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Sally C. Pipes - Contributor
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Sally C. Pipes is President and CEO, Pacific Research Institute [go to Pipes index]

Discrimination Suit Against Wal-Mart Obtains Class-Action Status
Payday for militant lawyers...
[Sally C. Pipes] 7/12/04

On June 22 here in San Francisco, U.S. District Judge Martin Jenkins granted class-action status for a suit charging that Wal-Mart discriminates against women. That is a huge escalation, changing it from a case involving seven women to 1.6 million (current and former employees), the largest class action on record. This is what the plaintiffs’ attorneys wanted but the case is far from over.

As some observers have noted Wal-Mart is experiencing the “Microsoft phenomenon” of size and scope, driving scrutiny and litigation. Founded by Sam Walton of Bentonville, Arkansas, in 1962, Wal-Mart has become the nation’s largest retailer with 1.3 million workers and 3,578 stores. As such, the highly successful company is an obvious deep-pockets target.

As we noted last year, that is why militant attorneys are suing the retailer, and not some local department store. A payoff involving 1.6 million people would be huge and has lawyers panting. Besides its size and success, Wal-Mart is also a non-union operation, attracting the wrath of the feminist organizations like the National Organization of Women (NOW).

Wal-Mart has been named NOW’s “National Merchant of Shame” over labor issues. But if Wal-Mart is such a bastion of oppression, why do so many women choose to work and shop at its stores?

Women comprise 66 percent of Wal-Mart’s hourly workforce and 80 percent of the department managers. The class-action plaintiffs charge that few women move up from there but when the company posted a notice for a management training program, 43 percent of the applicants were women, the same percentage that they promoted. Perhaps many women choose to work at Wal-Mart because it offers profit-sharing and bonus programs, both criticized by unions. Union membership has dropped from 30 percent of the workforce in the 1950s to some 13 percent today.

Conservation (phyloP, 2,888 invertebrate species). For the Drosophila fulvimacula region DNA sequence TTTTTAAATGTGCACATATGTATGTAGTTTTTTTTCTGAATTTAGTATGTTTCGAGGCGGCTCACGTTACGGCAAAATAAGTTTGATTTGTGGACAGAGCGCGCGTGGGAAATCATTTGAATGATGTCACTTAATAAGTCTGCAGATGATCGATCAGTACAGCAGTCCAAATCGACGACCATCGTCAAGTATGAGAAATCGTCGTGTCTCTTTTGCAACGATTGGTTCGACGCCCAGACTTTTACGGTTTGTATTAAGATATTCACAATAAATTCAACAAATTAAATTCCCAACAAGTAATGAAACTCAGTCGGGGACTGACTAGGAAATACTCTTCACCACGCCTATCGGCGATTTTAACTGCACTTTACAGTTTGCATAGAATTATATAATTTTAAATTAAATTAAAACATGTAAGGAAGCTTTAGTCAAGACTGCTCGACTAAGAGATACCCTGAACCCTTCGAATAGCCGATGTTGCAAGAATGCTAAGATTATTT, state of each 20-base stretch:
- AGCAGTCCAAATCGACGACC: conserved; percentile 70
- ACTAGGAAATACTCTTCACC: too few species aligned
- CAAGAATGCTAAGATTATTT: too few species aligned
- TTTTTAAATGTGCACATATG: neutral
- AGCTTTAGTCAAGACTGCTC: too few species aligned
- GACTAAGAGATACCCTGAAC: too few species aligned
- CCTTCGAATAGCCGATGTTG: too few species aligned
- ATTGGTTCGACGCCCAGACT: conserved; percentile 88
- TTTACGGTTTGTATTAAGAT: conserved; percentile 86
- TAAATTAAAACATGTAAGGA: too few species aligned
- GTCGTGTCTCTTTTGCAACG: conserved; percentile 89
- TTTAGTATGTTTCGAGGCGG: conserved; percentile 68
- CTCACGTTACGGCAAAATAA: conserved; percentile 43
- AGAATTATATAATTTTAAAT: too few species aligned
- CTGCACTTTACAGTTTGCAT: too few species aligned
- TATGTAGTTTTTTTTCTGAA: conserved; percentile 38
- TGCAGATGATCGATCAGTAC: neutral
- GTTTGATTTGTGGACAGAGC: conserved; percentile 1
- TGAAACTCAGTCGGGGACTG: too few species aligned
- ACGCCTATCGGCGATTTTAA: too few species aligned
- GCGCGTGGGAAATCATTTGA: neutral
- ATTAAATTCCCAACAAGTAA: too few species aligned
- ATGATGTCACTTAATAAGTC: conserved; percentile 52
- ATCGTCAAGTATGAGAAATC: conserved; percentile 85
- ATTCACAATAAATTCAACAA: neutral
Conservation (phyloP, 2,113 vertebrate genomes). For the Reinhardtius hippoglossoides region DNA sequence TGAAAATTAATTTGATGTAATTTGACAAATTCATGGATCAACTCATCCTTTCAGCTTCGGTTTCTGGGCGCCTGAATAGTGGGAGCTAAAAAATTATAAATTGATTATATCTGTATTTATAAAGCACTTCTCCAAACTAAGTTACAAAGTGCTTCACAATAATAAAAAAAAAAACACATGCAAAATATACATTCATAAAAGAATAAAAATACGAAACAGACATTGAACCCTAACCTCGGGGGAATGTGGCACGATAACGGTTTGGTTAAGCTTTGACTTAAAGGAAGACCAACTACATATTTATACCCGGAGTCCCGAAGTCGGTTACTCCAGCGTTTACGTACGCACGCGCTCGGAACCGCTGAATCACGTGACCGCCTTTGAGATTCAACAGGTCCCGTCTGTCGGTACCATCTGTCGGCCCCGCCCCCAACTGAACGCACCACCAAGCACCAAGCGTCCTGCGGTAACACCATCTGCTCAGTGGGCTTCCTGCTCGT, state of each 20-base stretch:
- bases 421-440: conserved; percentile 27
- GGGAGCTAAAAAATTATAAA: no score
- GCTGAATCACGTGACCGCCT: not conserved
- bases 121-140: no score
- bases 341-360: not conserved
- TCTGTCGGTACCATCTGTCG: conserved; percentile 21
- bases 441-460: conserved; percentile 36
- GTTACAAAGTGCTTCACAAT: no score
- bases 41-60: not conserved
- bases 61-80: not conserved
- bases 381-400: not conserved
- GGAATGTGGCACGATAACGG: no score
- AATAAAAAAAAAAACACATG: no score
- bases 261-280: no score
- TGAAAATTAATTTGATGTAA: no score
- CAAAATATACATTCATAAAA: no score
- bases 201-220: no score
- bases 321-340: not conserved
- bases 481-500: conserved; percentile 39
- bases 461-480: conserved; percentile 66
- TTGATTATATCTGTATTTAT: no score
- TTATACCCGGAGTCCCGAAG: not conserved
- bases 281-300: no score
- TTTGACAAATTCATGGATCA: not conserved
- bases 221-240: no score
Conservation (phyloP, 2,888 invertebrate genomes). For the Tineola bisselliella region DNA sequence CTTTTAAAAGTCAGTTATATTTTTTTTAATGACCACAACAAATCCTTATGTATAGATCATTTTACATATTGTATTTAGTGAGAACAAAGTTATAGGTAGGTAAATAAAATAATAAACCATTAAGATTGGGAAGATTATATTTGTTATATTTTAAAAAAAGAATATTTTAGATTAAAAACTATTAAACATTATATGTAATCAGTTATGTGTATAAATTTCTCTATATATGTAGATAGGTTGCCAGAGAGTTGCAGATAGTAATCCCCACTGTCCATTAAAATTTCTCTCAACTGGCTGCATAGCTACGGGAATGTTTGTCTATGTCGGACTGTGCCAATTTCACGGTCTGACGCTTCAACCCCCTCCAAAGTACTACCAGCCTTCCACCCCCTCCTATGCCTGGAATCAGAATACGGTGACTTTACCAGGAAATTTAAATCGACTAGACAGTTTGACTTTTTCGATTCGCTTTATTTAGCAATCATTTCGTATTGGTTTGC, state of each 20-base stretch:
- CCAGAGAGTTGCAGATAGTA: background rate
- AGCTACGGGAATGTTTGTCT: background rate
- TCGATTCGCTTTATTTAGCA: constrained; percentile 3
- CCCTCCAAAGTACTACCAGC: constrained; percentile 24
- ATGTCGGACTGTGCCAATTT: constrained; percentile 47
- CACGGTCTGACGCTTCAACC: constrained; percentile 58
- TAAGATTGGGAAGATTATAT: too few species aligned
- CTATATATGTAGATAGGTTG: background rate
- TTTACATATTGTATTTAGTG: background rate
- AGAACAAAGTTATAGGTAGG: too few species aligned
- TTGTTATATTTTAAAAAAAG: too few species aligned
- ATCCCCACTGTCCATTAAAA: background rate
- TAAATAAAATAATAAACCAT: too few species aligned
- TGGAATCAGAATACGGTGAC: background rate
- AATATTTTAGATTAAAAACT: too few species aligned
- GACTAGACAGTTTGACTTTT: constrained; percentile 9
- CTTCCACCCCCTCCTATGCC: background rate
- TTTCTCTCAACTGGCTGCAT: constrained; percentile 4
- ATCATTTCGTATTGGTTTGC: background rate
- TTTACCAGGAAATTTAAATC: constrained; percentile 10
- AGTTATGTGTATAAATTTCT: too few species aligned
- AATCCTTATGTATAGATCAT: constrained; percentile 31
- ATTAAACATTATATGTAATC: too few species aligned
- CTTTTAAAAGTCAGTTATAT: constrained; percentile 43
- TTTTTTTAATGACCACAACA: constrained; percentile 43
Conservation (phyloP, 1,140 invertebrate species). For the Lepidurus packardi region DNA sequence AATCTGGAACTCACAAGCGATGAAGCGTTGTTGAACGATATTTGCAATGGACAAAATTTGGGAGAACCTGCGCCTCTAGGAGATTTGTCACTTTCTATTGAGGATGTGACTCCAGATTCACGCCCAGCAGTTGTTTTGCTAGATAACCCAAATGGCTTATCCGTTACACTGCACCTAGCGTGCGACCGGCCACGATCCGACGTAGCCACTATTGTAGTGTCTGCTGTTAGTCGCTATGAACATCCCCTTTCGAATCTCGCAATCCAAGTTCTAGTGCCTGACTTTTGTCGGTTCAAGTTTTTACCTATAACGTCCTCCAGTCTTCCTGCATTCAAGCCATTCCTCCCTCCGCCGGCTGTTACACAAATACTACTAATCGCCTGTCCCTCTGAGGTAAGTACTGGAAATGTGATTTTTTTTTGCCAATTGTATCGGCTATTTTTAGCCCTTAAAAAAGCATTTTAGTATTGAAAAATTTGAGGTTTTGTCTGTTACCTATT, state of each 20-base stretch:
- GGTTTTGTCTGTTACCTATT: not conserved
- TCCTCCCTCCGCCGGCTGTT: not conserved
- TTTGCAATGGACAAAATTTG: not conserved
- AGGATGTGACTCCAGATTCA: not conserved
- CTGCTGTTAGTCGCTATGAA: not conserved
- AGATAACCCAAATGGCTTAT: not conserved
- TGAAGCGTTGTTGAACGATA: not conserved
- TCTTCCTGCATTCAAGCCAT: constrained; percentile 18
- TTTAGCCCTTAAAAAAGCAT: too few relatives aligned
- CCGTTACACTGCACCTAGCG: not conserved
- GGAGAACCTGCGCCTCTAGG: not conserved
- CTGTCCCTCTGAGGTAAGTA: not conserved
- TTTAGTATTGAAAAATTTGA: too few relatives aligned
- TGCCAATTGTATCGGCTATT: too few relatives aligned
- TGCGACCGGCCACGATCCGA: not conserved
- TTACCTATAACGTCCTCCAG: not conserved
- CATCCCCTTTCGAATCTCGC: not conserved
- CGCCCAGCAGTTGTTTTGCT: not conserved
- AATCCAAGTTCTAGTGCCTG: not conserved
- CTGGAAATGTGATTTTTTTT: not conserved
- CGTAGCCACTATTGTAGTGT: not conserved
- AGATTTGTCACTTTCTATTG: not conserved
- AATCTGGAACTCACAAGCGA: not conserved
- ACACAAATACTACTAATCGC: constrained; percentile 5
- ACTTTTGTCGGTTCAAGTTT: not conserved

Wal-Mart also contributes to a 401(k) for its employees, up to two percent of pay, even if the employee chooses not to contribute. The company denies that it discriminates and bases remuneration on position, experience, performance, and other qualifications. But the case against Wal-Mart follows the standard feminist stereotype of women as victims, men as villains, and large corporations as inherently evil.

In this vision, disparities in pay or the number of women in management can only be the result of discrimination and must be rectified by court action or the federal government. Expecting the workplace to conform to politically correct gender and ethnic quotas is to ignore personal differences, effort, and, of course, choice.

Only a small group of women who have worked at Wal-Mart since 1998 are supporting the case. The suit was filed in San Francisco, which makes perfect sense. A suit of this type requires careful judge shopping and the attorneys did their homework well. Judge Martin Jenkins is a Clinton appointee who accompanied his class-action decision with comments about the 50-year-old Brown versus Board of Education decision. That would suggest the judge has already made up his mind on the outcome of the case.

Wal-Mart has appealed Jenkins’s class-action ruling but the appeal goes to the Ninth Circuit, easily the most liberal appeals court in the nation. Wal-Mart could persuade the court to limit the size of the class, possibly separating claims of unequal pay from questions of promotion. If Wal-Mart loses the case, experts predict the case could yield an award of more than $1 billion in back pay alone. This would be double the largest employment discrimination settlement in American history.

As one account of the case astutely noted without the class-action status, the case would be limited to a few individual claims or might even collapse. In reality, the case of every individual woman has a number of variables that are worthy of attention. Many men at Wal-Mart make less than some women at Wal-Mart. Many men do not rise to management, for a variety of reasons. Individual differences, however, do not interest feminists, who force everything into their tired template of gender discrimination.

The lesson for successful companies is that if they want to treat people as individuals, and not members of a victim group or class, they could face a three-pronged attack of greed, feminism, and judicial activism. This, not competition, is what turns the marketplace into a hostile environment.CRO

copyright 2004 Pacific Research Institute




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